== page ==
"I didn't start my whole rookie year," said Gonzalez, who caught a career-low 33 passes for 368 yards and two touchdowns in 1997. "Here's what I always tell people: It's a mentality that you have to have in the NFL. It isn't about if you have the athleticism. When they bring you in, you've already shown what you can do athletically.

"But what separates good players from great players or starters from non-starters is a mentality, and I didn't have the right mentality at that time. I just had a lackadaisical approach: just going out to practice and coming in right after practice. I didn't know how to work at that point. Confidence, too. I didn't have the best confidence in the world at that point. I wouldn't have started me, either."

Gonzalez noted that he looked "rather young" sporting his white No. 88 Chiefs road jersey. He wore No. 44 in college and high school.

"When I got to the NFL, they asked me what number I wanted, and I said No. 44, but they told me tight ends are not allowed to have that number," Gonzalez recalled. "So I said, ‘Just double it up for me if you can' and took No. 88. I figured I'd be twice as good as I was."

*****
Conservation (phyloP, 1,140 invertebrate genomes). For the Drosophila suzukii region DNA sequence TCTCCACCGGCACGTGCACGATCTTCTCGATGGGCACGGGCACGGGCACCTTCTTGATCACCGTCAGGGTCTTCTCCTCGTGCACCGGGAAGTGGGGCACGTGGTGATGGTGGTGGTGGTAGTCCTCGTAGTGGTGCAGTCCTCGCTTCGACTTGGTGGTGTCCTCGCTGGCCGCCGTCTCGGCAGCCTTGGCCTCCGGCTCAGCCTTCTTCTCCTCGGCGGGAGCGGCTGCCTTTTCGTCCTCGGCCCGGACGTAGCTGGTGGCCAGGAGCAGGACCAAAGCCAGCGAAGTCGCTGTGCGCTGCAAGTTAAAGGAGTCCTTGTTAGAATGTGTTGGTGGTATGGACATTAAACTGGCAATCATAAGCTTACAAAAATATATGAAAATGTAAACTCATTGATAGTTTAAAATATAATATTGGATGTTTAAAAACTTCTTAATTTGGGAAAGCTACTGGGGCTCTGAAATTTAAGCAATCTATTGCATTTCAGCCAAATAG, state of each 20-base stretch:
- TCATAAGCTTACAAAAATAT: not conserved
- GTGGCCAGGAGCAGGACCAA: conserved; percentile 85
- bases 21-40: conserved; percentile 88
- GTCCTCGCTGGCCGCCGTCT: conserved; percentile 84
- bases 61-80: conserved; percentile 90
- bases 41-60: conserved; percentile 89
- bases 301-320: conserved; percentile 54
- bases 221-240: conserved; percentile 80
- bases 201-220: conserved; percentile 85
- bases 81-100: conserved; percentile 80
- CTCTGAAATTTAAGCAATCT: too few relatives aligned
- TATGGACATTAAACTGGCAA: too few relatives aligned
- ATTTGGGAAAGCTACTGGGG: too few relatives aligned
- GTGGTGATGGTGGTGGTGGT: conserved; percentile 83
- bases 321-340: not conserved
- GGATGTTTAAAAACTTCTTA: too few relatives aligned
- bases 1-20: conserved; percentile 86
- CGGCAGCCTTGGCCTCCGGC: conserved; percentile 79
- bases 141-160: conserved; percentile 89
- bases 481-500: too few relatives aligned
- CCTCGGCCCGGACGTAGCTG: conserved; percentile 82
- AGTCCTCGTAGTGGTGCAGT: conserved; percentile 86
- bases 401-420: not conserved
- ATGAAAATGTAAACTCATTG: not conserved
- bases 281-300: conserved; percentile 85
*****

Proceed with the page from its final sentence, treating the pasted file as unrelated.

He turned out even better. The most prolific tight end in league history recently became the fifth player to surpass 15,000 career receiving yards. His first 22 were against the Broncos.

Fast-forwarding through the tape took Gonzalez to the fourth quarter, with two minutes, 18 seconds left in regulation and Denver leading by the final margin. He lined up in an awkward-looking four-point stance on the right side of the line.

"I had a three-point stance all through high school and through the first couple years of college," Gonzalez said. "Then my position coach at Cal, Dan Ferrigno, he came in and changed it to a four-point stance and said it was better for blocking. So I did that for the first two years of my career."